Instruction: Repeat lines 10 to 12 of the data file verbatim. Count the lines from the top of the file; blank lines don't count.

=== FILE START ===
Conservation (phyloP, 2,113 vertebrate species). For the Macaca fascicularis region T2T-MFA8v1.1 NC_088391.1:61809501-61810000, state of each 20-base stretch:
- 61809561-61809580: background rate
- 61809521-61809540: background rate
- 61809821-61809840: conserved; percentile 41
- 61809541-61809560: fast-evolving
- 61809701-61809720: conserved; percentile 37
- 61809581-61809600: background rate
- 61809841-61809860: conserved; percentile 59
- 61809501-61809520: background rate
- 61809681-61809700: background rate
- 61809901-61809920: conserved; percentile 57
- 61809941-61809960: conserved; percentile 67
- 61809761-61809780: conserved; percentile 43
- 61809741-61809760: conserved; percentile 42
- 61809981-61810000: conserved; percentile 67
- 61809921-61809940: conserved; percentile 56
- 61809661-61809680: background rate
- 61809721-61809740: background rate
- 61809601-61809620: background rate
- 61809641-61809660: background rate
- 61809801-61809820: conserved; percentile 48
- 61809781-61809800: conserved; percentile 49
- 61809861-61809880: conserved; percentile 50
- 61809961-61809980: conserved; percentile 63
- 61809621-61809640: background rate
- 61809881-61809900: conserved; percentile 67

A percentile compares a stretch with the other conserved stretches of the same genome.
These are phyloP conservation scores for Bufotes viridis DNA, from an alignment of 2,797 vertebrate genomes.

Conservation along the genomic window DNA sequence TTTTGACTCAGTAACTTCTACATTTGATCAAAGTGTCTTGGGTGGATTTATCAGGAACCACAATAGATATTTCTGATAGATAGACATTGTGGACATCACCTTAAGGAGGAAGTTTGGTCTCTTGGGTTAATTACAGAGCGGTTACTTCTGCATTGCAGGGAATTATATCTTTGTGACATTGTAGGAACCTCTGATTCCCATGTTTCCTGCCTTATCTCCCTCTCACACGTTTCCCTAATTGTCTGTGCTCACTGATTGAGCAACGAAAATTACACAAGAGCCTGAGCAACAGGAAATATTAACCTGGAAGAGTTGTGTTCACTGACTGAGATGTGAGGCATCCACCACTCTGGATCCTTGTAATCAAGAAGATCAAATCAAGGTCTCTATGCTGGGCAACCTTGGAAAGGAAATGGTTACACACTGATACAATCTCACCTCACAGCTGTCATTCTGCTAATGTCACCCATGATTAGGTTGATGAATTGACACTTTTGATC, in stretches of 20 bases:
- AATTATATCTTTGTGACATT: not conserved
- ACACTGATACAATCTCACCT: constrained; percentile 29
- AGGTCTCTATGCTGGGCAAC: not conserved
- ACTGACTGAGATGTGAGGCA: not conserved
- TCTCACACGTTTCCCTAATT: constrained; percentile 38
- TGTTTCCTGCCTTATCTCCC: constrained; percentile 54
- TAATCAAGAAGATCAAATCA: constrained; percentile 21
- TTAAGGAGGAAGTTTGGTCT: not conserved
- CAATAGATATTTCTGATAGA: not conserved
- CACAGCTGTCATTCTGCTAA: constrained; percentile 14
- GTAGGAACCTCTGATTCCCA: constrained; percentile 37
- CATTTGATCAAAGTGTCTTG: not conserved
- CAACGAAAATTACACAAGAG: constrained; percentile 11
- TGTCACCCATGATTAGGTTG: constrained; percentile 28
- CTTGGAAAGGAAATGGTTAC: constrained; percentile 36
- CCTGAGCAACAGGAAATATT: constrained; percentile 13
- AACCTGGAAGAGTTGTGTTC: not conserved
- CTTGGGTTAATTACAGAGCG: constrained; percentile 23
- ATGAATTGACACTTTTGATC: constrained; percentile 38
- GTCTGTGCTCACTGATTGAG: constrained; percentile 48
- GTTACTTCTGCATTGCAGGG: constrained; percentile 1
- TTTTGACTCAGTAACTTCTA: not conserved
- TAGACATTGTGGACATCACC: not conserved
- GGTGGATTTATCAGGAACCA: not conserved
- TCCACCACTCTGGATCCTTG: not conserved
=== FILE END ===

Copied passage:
- 61809681-61809700: background rate
- 61809901-61809920: conserved; percentile 57
- 61809941-61809960: conserved; percentile 67